Brazil was ranked 14th in the world for the number of its students now studying at American Universities, Agência Brasil announced Monday. According to the Open Doors report, Brazilians made up 9,029 of the 764, 495 international students at universities in the United States from 2011-2012, an increase of about 6 percent from 2010-2011. U.S. Ambassador to Brazil Thomas A. Shannon, Jr. expressed his hope that this rate would continue to increase.
Ambassador Shannon attributed the increased numbers of Brazilian students in the U.S. to Science Without Borders, a joint effort between the U.S. and Brazil meant to increase the number of Brazilians in higher education, specifically in scientific fields. The government of Brazilian President Dilma Rousseff pledged to provide 75,000 scholarships to Brazilian students wishing to study abroad in scientific and technology-related fields.
In an article published yesterday in the new Americas Quarterly, Shannon explained that this initiative is the most ambitious in Brazilian history: “it is not confined to a single economic or scientific sector. [It] covers all aspects of scientific study: computer and information technology; mathematics; physics; biology; health science; marine science; industrial and electrical engineering; mining, oil and gas technologies; and systems analysis and industrial design."
Ambassador Shannon said that President Rousseff’s ultimate goal is to transform Brazil’s economy to include more jobs in the science and technology sectors, as well as to increase social mobility in one generation.
Although the United States is only poised to receive 20,000 of the total 100,000 Brazilian students studying abroad, Ambassador Shannon would like to see the U.S. receive between 60,000 and 100,000 students. A press briefing was held today with Assistant Secretary of State Ann Stock and the president and CEO of the Institute of International Education, Allan Goodman, in Washington DC to discuss the Open Doors data.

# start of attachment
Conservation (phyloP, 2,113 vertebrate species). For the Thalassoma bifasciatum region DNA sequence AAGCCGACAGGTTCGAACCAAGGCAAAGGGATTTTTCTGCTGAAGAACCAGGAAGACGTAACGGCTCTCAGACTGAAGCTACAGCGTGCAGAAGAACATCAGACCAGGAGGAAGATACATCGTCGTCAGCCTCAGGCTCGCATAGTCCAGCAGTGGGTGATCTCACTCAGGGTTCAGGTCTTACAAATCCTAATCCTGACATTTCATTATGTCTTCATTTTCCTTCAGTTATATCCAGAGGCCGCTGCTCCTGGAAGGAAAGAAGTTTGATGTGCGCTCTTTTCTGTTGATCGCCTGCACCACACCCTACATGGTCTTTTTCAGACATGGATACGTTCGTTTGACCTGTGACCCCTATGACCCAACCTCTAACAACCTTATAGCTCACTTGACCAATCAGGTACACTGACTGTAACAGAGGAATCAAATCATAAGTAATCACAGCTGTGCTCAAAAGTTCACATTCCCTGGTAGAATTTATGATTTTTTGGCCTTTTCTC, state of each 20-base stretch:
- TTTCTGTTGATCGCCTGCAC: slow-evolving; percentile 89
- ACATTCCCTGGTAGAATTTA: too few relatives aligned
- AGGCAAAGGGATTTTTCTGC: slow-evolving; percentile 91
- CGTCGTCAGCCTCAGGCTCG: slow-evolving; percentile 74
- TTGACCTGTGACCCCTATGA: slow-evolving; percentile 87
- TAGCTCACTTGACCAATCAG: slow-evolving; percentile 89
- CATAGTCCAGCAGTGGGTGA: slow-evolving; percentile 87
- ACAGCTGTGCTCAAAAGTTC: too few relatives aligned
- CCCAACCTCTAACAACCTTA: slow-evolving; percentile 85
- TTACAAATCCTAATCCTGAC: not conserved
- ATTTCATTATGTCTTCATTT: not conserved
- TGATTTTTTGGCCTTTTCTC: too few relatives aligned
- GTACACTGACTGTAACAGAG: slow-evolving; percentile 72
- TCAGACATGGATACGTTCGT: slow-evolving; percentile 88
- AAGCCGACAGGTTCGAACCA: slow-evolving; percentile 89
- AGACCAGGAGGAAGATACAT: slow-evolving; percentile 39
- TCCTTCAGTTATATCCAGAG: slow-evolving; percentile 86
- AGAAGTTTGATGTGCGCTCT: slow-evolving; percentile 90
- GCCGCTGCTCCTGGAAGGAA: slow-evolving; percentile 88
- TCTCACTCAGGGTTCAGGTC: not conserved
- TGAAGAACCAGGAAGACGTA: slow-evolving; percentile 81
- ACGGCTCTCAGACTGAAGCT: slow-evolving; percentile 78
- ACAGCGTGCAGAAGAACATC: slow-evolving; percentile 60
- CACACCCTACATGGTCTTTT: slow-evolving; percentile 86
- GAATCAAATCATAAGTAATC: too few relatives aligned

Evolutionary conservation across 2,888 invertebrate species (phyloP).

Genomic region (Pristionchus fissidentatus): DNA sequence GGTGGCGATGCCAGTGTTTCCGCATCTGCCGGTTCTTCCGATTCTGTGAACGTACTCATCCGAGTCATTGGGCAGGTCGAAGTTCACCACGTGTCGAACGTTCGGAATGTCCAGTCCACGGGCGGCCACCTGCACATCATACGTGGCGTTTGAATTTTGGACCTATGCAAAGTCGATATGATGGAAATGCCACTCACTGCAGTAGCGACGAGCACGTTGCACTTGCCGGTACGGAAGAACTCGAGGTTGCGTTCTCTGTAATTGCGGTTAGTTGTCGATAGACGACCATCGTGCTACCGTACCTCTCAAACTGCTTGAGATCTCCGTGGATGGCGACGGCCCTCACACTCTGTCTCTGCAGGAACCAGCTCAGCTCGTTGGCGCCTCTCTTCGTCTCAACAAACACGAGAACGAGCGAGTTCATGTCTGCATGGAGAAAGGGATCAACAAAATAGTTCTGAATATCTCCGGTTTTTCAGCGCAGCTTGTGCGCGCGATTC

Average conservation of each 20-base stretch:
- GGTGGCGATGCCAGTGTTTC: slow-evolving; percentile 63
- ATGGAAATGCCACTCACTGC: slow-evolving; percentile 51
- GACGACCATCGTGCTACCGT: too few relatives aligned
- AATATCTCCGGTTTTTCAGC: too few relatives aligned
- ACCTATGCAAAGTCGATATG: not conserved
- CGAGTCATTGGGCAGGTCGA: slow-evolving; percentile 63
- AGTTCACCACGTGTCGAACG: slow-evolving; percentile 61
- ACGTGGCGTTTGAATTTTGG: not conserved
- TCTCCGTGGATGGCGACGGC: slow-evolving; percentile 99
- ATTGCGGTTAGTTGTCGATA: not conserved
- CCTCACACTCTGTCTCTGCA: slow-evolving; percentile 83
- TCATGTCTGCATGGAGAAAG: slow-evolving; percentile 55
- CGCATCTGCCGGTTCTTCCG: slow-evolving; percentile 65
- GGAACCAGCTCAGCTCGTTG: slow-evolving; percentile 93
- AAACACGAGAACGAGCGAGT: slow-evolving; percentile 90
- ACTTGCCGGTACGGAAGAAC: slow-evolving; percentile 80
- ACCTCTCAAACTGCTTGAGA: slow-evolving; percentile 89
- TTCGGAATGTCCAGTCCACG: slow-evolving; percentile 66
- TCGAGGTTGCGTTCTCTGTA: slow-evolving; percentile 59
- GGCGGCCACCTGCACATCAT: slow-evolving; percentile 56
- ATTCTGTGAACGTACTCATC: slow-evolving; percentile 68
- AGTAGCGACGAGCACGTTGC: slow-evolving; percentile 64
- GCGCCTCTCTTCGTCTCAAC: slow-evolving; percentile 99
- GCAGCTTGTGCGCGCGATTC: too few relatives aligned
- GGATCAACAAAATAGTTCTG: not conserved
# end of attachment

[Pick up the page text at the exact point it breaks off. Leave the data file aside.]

So he’s back in Honduras. How Zelaya got in is still a mystery and to the de facto President Micheletti a source of some concern, primarily if it may mean that some segments of the armed forces may have been complicit. That concern will increase as the nervous Micheletti asks the armed forces to enforce his curfew and crack down on pro-Zelaya demonstrators . The clamp down has already caused a number of injuries and reportedly between one to six deaths, prompting a public statement from Amnesty International condemning the government’s heavy handed tactics.
In any democratic transition, the point of change comes when moderate segments of the armed forces decide that the cost of repressing escalating social unrest is too great and break with the government. Such a scenario is looking possible in Honduras. (Remember also the statement of some junior military officers in late July endorsing the San José accord that called for Zelaya to return?) But by no means is it desirable.
Getting to that point implies increased upheaval and turmoil, something that President Zelaya is clearly trying to stoke from his temporary quarters inside the Brazilian embassy The stunt of his sneaking into Honduras (as with his earlier antics of flying over the capital threatening to land and his two-step over the Nicaraguan/Honduran border) are unfortunate efforts to energize his supporters, keep himself in the news and provoke clashes. And they make it difficult for the diplomatic world to support him—even when they are (as they should be) supporting the institutional and democratic/electoral process that he represents and that was overturned on June 28th. It’s just that it would be easier if he weren’t so cynically trying to seize media attention, ally himself with unsavory allies who themselves have little interest in institutional integrity and use his supporters as cannon fodder.